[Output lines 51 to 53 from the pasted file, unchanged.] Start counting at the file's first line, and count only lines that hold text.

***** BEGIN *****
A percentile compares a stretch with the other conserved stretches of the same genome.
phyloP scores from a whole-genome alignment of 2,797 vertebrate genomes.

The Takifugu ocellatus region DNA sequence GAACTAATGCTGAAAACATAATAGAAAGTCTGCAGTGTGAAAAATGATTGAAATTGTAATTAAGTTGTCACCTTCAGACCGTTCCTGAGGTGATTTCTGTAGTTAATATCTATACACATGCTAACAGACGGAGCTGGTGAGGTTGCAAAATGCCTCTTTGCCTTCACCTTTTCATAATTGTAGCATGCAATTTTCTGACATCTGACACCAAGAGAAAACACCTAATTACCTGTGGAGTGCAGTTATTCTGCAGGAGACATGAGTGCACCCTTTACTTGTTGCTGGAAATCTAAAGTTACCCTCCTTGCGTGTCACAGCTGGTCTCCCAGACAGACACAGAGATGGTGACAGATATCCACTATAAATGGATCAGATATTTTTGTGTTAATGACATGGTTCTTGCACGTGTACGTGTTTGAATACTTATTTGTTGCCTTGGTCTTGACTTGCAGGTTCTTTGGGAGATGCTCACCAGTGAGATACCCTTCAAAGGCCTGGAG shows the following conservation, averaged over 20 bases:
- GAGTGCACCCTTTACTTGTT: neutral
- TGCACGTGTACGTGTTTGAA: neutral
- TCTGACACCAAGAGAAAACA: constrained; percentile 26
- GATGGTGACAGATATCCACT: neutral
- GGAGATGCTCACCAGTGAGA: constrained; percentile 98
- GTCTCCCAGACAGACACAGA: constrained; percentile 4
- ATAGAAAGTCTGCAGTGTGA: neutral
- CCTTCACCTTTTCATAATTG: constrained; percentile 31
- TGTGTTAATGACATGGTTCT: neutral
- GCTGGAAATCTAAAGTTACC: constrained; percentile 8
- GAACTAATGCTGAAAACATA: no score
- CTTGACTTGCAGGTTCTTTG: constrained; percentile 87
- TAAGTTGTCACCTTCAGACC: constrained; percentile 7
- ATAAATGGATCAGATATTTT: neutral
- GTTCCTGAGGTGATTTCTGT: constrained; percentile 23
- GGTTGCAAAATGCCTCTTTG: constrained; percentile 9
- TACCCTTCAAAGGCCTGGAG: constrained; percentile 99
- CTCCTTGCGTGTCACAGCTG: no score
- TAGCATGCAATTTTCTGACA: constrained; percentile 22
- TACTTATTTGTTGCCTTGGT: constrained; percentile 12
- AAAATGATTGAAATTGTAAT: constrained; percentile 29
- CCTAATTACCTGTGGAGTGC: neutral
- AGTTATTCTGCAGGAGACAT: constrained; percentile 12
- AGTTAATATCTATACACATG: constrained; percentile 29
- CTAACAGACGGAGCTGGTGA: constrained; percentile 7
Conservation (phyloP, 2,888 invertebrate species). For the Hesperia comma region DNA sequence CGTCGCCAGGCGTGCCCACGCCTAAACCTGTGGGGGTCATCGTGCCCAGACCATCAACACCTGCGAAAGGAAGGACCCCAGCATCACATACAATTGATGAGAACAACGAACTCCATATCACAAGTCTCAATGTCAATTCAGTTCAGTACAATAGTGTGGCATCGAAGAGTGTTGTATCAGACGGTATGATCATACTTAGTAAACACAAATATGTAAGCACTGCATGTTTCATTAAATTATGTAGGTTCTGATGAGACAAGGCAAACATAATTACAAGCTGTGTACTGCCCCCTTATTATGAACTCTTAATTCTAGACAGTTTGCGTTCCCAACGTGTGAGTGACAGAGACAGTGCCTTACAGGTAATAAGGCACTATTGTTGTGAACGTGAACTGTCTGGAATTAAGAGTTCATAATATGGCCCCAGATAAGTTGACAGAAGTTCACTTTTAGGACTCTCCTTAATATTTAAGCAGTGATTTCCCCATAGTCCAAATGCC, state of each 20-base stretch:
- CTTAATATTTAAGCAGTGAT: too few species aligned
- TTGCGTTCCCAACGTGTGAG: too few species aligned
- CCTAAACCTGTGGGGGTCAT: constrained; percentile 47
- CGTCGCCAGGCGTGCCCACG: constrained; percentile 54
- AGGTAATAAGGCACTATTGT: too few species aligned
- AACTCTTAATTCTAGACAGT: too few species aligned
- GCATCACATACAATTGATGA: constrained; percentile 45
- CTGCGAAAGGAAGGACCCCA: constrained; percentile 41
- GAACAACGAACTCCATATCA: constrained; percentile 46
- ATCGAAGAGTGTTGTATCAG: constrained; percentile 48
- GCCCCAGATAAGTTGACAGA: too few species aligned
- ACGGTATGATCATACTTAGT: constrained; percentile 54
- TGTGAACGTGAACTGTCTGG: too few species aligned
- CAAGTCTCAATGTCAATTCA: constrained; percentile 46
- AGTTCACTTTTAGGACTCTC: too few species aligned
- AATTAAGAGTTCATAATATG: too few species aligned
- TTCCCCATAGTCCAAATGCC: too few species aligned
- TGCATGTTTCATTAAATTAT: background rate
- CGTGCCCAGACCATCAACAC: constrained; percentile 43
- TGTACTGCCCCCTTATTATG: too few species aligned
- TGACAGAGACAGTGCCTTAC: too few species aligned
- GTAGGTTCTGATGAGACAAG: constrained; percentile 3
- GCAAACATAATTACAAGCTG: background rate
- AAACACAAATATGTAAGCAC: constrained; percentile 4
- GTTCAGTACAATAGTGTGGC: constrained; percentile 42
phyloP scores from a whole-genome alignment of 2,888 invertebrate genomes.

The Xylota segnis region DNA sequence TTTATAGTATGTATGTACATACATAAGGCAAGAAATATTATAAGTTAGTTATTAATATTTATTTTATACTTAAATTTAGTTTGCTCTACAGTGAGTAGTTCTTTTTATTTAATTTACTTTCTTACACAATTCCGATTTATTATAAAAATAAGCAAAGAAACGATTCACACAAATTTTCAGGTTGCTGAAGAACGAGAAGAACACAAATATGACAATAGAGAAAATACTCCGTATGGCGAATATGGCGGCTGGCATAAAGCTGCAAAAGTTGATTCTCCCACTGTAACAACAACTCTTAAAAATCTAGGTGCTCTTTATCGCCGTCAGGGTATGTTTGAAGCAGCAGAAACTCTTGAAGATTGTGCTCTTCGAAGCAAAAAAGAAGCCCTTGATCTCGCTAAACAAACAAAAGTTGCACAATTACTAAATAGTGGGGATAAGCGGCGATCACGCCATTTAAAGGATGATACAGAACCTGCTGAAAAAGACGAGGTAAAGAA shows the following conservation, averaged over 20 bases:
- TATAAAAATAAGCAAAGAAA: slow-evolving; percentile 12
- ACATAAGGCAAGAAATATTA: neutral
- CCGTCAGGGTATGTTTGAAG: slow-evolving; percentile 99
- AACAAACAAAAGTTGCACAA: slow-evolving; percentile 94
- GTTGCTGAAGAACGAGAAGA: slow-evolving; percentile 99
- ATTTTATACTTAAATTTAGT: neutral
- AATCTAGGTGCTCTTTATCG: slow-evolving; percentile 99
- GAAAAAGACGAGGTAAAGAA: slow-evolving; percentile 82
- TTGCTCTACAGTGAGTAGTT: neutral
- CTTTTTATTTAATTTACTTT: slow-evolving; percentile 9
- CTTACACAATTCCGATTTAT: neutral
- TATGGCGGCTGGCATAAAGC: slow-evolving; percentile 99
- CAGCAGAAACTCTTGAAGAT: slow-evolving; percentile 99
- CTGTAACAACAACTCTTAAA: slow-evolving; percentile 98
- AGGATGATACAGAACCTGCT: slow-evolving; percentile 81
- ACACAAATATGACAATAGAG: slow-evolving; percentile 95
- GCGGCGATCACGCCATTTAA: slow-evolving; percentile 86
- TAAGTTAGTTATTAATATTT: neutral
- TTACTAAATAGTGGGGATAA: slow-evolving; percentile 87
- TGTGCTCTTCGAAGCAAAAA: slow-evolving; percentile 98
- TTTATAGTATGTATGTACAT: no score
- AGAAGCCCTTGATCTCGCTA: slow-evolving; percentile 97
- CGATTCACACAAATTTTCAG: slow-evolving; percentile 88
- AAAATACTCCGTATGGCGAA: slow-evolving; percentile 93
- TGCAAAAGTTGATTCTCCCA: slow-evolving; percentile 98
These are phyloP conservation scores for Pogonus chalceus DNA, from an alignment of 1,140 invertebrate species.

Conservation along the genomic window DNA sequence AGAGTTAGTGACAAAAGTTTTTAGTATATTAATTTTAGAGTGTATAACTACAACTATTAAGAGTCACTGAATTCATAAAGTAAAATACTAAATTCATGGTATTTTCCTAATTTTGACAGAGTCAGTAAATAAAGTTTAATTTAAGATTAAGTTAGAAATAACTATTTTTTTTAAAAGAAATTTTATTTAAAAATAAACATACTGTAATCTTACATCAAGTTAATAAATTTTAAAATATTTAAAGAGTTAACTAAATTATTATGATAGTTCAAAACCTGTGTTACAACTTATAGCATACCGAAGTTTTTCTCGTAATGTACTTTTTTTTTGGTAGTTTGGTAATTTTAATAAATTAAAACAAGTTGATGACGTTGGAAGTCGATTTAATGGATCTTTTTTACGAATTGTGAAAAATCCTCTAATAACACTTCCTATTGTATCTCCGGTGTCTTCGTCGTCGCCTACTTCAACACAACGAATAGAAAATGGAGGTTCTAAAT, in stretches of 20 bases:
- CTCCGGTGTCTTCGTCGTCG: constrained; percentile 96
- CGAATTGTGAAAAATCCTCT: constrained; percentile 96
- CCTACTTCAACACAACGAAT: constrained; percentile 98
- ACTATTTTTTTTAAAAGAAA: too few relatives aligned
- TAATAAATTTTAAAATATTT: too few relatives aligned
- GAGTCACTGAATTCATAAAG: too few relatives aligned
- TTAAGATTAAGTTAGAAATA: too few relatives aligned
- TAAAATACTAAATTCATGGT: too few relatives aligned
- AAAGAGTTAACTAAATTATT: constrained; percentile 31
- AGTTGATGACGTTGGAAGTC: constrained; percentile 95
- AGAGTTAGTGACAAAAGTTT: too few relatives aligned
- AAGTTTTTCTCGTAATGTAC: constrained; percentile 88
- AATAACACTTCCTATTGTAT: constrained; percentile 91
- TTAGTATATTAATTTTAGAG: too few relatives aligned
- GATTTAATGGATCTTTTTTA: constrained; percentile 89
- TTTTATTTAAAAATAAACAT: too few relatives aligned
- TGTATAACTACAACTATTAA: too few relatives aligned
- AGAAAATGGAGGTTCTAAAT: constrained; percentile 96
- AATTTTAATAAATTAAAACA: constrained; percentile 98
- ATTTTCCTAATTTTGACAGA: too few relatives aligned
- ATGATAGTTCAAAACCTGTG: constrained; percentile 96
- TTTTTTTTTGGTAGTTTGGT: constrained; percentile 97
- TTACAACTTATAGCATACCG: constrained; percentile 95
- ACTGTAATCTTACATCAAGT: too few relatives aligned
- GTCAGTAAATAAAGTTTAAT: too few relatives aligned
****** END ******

- GTAGGTTCTGATGAGACAAG: constrained; percentile 3
- GCAAACATAATTACAAGCTG: background rate
- AAACACAAATATGTAAGCAC: constrained; percentile 4